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37th World Science Fiction Convention, Seacon '79
Page 54
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Seacon. 37th World Science Fiction Convention, Seacon '79 - Page 54. August 23, 1979 - August 27, 1979. Special Collections, University of Houston Libraries. University of Houston Digital Library. Web. February 21, 2020. https://digital.lib.uh.edu/collection/1984_003/item/482/show/393.

Disclaimer: This is a general citation for reference purposes. Please consult the most recent edition of your style manual for the proper formatting of the type of source you are citing. If the date given in the citation does not match the date on the digital item, use the more accurate date below the digital item.

Seacon. (August 23, 1979 - August 27, 1979). 37th World Science Fiction Convention, Seacon '79 - Page 54. Fritz Leiber Science Fiction & Fantasy Convention Flyers & Programs. Special Collections, University of Houston Libraries. Retrieved from https://digital.lib.uh.edu/collection/1984_003/item/482/show/393

Disclaimer: This is a general citation for reference purposes. Please consult the most recent edition of your style manual for the proper formatting of the type of source you are citing. If the date given in the citation does not match the date on the digital item, use the more accurate date below the digital item.

Seacon, 37th World Science Fiction Convention, Seacon '79 - Page 54, August 23, 1979 - August 27, 1979, Fritz Leiber Science Fiction & Fantasy Convention Flyers & Programs, Special Collections, University of Houston Libraries, accessed February 21, 2020, https://digital.lib.uh.edu/collection/1984_003/item/482/show/393.

Disclaimer: This is a general citation for reference purposes. Please consult the most recent edition of your style manual for the proper formatting of the type of source you are citing. If the date given in the citation does not match the date on the digital item, use the more accurate date below the digital item.

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Compound Item Description
Title 37th World Science Fiction Convention, Seacon '79
Creator (Local)
  • Seacon
Date August 23, 1979 - August 27, 1979
Description Information regarding the guests of honor for Seacon '79.
Donor Leiber, Fritz; Leiber, Justin
Subject.Topical (LCSH)
  • Science fiction conventions
  • Fantasy fiction
  • Science fiction
Subject.Name (LCNAF)
  • Leiber, Fritz
  • Aldiss, Brian W.
  • Shaw, Bob
Subject.Name (Local)
  • Seacon
Subject.Geographic (TGN)
  • Brighton, England
Genre (AAT)
  • brochures
  • documents (object genre)
Language English
Type (DCMI)
  • Text
Original Item Location ID 1984-003, Box 57, Folder 29
ArchivesSpace URI /repositories/2/archival_objects/5301
Original Collection Fritz Leiber Papers
Digital Collection Fritz Leiber Science Fiction & Fantasy Convention Flyers & Programs
Digital Collection URL http://digital.lib.uh.edu/1984_003
Repository Special Collections, University of Houston Libraries
Repository URL http://info.lib.uh.edu/about/campus-libraries-collections/special-collections
Use and Reproduction Rights Undetermined
File Name index.cpd
Item Description
Title Page 54
Format (IMT)
  • image/jpeg
File Name uhlib_1984_003_b057_f029_068_056.jpg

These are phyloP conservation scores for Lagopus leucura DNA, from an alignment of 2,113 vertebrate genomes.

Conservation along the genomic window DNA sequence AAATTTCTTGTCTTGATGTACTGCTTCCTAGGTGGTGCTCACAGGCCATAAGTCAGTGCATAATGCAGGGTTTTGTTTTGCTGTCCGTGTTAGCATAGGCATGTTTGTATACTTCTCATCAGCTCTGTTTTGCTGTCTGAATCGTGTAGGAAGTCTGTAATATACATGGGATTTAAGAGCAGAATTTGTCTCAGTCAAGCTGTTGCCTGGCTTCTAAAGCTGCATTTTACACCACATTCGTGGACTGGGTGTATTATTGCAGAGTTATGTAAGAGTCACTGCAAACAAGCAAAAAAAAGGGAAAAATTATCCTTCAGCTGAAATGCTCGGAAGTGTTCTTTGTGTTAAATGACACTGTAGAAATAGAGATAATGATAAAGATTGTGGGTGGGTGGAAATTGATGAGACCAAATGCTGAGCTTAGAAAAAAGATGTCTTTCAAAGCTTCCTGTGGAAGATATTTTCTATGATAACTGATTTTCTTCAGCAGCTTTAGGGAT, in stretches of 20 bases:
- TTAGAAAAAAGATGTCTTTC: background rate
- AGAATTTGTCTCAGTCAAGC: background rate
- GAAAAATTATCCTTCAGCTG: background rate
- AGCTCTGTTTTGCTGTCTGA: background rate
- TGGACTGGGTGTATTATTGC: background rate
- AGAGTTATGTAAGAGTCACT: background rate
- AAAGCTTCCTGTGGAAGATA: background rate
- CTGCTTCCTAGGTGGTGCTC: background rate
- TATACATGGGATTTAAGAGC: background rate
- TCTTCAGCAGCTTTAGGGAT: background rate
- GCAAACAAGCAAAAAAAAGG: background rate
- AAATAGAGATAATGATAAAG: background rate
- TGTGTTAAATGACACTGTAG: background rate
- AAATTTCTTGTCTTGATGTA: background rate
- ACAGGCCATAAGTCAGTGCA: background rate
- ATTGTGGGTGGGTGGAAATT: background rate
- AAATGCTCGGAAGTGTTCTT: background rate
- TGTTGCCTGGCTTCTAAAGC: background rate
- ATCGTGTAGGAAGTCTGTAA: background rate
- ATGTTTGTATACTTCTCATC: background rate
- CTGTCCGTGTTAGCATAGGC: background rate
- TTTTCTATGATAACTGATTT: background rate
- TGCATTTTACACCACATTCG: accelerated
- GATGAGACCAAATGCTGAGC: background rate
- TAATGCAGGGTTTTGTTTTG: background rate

Transcript m m 3h t 70s By Peter Roberts The first three parts of this series, published in the Seacon 79 Progress Reports, looked at British conventions from 1937-1970 and traced their development from small, lecture-hall meetings to large hotel conventions mixing sf discussion with fannish socializing. This final part brings us up to date with a brief look at British cons in the seventies and the rapid growth that's characterized them. Eastercon 22, the 1971 Worcester convention, was in many ways a model for conventions to come: though attendance was still fairly small at around 250, there were enough fans on hand to fill an entire hotel - and a modern and comparatively luxurious hotel at that. The Giffard indeed probably gave many attendees a taste for creature comforts that made previous accommodation seem suddenly shabby and second-rate. Additionally the Worcestercon, with Anne McCaffrey as Guest of Honour, presented a balanced and entertaining programme that mixed sf and fan items and managed to please just about everyone - a rare enough feat as any committee will tell you. Peter Weston, incidentally, was the con chairman, and that's one of the reasons we're still trusting him (though at that time, during a discussion on the possibilities of a British worldcon, Pete roundly claimed he'd never be chairman of anything again. So it goes.). At any rate, Eastercon 22 was a substantial success, even if certain popular innovations like the Monday morning boat trip (with bar) have never been repeated. If the Worcestercon set a pattern for Easter conventions, then the first Novacon, held in Birmingham later that year, topped it by establishing an entirely new series of conventions in Britain. Originally conceived by Vernon Brown and the Aston Group, and only later becoming attached to the newly reformed Birmingham Group, the Novacon was a success from the start. About 150fans, many more than were anticipated, turned up at the old Imperial Centre Hotel, for the first con and the light programming and general informality seemed to be just about the right mixture for the more fannish, less sf-oriented fandom of the seventies. There's not going to be room here to go through all the individual Novacons since 1971 and, indeed, there's no real need, since in a sense there'sonly one Novacon and it's virtually impossible for anyone who's been to all eight to distinguish one from another - the one true Novacon simply adds a few more days and a few more anecdotes to itself each year. However, there have been some changes - the con has doubled in size in recent years and in 1975 left the Imperial Centre for the newer and larger Royal Angus (with a one-off stab at the Holiday Inn in 1978). Committees have changed too, though the Brum Group's resident expertise has always been on hand to ensure a generally smooth running of affairs. The essence of the Novacon remains, however, unchanged - it's a relaxed and slightly smaller counterpart to the Eastercon, always held in Birmingham, and at the time of year when you feel the need for a bit of fannish company - the first weekend in November. The larger Eastercons, meanwhile, continued with the Chessmancon in 1972. Originally termed the Slancon, it was moved from Blackpool to Chester after the original hotel fell through. The new hotel, the Blossoms, proved quite inadequate for the numbers attending and many fans found themselves booked, and even double-booked, in remote parts of the town (the Peacock Hotel deserves a special mention - it turned out to be no more than a big pub which didn't allow guests inside till 6.00 pm and asked them to be back by 10.30 pm sharp, when the doors closed). Larry Niven was GoH and the programme was lessthan inspiring - there were no fan items, for example, except perhaps the amazing sale of the BSFA's fanzine library which caused some furore after the event. However, at least some of the chaos and gloom was dispersed by the hotel's bars and bar-staff: the Buttery was the meeting place for Chester's campier gay community - it was here that Ian Williams gained the name Tiger' - whilst the bar next door was run by a charming lady who sold fanzines, bought artwork, and treated people to free sandwiches. As if this wasn't enough, the third place was run by a barman with remarkable good humour - even at six in the morning when Pete Weston was giving forth his own, inimitable version of "Danny Boy" (consisting chiefly of the song's title shouted intermittently between bouts of tuneless howling). The con incidentally, ended with a giant paper aeroplane battle, started by kids and finished by professional authors. Strange things happen at conventions. The following year members of the Off-Trial Magazine Publishers' Association collaborated to stage the Bristol OMPAcon in the Grand Hotel - almost certainly the only time an apa anywhere has gone in for full-scale conventioneer- ing. Samuel Delany was GoH and odd events included a robot invasion of the fancy dress, a banquet notorious for its first course of lettuce & rice pudding, and an all-night open party where the GoH, Brian Aldiss, James Blish, and some forty other fans were still going strong at breakfast time. Though OMPAcon was considered a reasonable if not exactly a notable convention, its memory has probably suffered through comparison with the convention that followed. Tynecon 74, held in the Royal Station Hotel, Newcastle on Tyne, was certainly one of the best British conventions of recent years and even today it's still used as a yardstick by which all other cons are measured. The hotel helped, being pleasantly laid out and with ample room for a record attendance of some 350; but all credit really goes to the Gannetfan committee, an active and enthusiastic group who planned well and worked hard at the convention. Surprisingly perhaps, there weren't that many odd incidents at Tynecon, though GoH Bob Shaw witnessed one at his room party that's worth quoting: "On the Sunday night our room was so crowded that if you spilt a drink capillary attraction made it go up. I managed to find a comfortable spot by nestling in between the embossings on the wallpaper, and spent the entire night there, trapped. From this vantage point I didn't see a great deal of what was going on, and consequently was intrigued when - round about 3.00 am - I observed Brian Aldiss shooting up into the air, almost reaching the ceiling, and then sinking back down out of sight. He repeated this feat about a dozen times, gracefully, each time seeming to hang motionless just below the ceiling in defiance of gravity, with a look of beatific contemplation on his face. I grew quite entranced by this spectacle, and therefore felt disappointed when the initially perfect symmetry of his movements decayed into ordinary parabolas and he began colliding with other people and had to abandon his ethereal ballet. 54